Area code 913 is the area code for telephone exchanges in northeastern Kansas. Prior to July 20, 1997, 913 covered all of northern Kansas from the Colorado state line to the Missouri state line. It has since been reduced to a small ribbon of eight counties bordering Missouri—an area largely coextensive with the Kansas portion of the Kansas City Metropolitan Area.
History of area codes in Kansas
Despite a relatively small population, Kansas was scheduled to receive two area codes under the original North American Numbering Plan proposal from the Bell Telephone Company in 1946. Originally, area codes would follow sequentially based on geography, and under the 1946 plan, Kansas would receive area codes 617 and 618.
In October 1947, when the final plan was adopted, Kansas still received two area codes, although the numbers were very different from the original plan. The southern half of the state (Dodge City, Emporia, Garden City, Wichita) received 316, while the northern half (Kansas City, Shawnee, Overland Park, Lawrence, Manhattan, Topeka) became numbering plan area 913.
The original configuration was unusual for Kansas, a state which has usually seen east-west geographic disputes. However, a north-south split was deemed necessary because the state's three major metropolitan areas (Kansas City, Topeka, and Wichita), and consequently, most of the state's landlines, are all in the east.
Kansas City's growth necessitates a new code
The two area codes of Kansas remained constant for more than 40 years, but by the mid-1990s, the proliferation of cell phones, the growing population in the Kansas City metropolitan area (most notably Johnson County and Overland Park), and deregulation due to the Telecommunications Act of 1996, the exchanges for area code 913 were quickly being exhausted. The shortage was exacerbated by the fact that most of the Kansas City area is a single LATA, meaning that several numbers in area code 816, which serves the Missouri side, were not available for use.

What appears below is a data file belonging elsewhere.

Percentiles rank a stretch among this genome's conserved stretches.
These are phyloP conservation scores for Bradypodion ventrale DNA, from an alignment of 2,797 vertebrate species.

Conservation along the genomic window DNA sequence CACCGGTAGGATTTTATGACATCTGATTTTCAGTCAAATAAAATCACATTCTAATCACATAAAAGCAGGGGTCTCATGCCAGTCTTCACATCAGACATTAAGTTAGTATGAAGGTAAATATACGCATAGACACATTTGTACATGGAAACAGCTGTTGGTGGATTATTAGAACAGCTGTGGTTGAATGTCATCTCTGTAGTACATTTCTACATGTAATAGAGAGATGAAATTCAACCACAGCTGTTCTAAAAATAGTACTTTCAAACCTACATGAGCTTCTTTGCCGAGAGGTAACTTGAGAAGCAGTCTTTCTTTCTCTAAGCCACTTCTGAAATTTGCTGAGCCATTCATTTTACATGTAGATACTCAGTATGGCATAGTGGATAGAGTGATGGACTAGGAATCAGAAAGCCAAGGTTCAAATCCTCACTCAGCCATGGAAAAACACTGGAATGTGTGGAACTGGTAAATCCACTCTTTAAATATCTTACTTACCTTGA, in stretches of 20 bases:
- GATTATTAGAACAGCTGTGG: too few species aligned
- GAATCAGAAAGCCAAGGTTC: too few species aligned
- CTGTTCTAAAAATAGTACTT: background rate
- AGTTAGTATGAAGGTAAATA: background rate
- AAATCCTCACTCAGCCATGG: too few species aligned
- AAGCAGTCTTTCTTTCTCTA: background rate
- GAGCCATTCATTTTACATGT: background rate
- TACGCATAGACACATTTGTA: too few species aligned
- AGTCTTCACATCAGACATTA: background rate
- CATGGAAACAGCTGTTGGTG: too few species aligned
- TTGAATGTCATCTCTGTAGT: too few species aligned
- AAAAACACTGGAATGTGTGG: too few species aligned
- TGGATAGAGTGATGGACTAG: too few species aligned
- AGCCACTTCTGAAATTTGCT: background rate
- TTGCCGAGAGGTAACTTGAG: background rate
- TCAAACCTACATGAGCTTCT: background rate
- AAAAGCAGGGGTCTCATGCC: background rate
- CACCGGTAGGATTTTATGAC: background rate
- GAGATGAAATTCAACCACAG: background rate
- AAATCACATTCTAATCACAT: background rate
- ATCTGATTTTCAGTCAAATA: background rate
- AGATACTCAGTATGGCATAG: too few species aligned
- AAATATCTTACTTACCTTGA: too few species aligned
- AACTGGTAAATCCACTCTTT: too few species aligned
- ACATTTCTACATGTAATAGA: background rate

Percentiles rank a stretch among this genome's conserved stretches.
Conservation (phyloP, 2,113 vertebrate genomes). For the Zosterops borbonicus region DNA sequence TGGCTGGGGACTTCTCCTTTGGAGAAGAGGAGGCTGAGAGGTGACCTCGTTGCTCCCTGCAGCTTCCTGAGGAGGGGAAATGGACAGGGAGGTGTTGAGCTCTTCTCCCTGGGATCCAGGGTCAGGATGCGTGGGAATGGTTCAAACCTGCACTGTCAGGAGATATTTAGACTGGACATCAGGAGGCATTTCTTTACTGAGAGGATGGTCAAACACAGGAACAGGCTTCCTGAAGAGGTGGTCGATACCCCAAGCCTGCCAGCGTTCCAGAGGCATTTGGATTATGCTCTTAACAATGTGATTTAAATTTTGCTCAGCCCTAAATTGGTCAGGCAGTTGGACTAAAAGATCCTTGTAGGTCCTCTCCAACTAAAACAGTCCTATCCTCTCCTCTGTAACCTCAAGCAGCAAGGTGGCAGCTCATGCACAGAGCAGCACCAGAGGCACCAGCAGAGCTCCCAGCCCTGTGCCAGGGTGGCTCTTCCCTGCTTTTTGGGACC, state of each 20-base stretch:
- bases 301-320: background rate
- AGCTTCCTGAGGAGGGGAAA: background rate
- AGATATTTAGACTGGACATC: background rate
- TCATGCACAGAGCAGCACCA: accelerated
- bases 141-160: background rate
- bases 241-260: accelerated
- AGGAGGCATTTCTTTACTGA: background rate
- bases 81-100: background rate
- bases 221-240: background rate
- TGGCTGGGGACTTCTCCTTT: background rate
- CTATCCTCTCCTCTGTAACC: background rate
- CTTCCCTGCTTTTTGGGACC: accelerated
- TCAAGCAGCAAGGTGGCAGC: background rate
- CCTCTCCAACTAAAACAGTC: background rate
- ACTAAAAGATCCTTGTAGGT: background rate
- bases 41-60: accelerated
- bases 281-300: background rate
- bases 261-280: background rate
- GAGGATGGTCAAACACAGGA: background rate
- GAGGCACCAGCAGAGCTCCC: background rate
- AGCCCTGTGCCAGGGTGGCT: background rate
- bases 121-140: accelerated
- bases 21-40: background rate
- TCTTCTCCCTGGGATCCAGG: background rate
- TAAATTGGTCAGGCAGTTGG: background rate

Late in 1996, the Kansas Corporation Commission, which oversees telecommunications in the state, requested relief from the NANPA for the exchanges of area code 913, and on February 12, 1997, the NANPA responded by splitting off the bulk of the old 913 territory—essentially, everything from Lawrence westward—into the new 785 area code. From July 20, 1997 through October 2, 1998, a period of permissive dialing was in use, allowing customers affected by the new area code to use either 913 or 785 when dialing long-distance. On October 3, 1998, the 785 area code became mandatory in the new calling area, and 913 was reduced to the Kansas City area.
Even with the Kansas City area's continued growth, 913 is nowhere near exhaustion. The most recent NANPA projections estimated that the Kansas side of the Kansas City area will not need another area code until 2045.
Major cities formerly in area code 913 (now in area code 785)
When area code 785 took away most of the geographic territory of area code 913, Wyandotte, Linn, Miami, Johnson, Leavenworth, and Atchison counties kept 913. The city of Elwood, surrounded on 3 sides by Missouri, retained the 913 area code, despite the rest of Doniphan County switching to the 785 area code. This is because Elwood receives its dial tone from St. Joseph, Missouri, which is part of the Kansas City LATA. It would have been too expensive for Southwestern Bell to rewire Elwood's trunk so it could follow the rest of Doniphan County into 785.
When area code 913 covered all of northern Kansas, the boundary ran from west to east roughly following a path along Kansas Routes 4 and 96 from the Colorado state line eastward. The code boundary dipped along Interstate 135 in McPherson County and continued east to just north of Emporia in Lyon County along the Kansas Turnpike, and then all the way to the Missouri state line.
|Kansas area codes: 316, 620, 785, 913|
|West: 785||area code 913||East: 660, 816|
|Missouri area codes: 314, 417, 573, 636, 660, 816|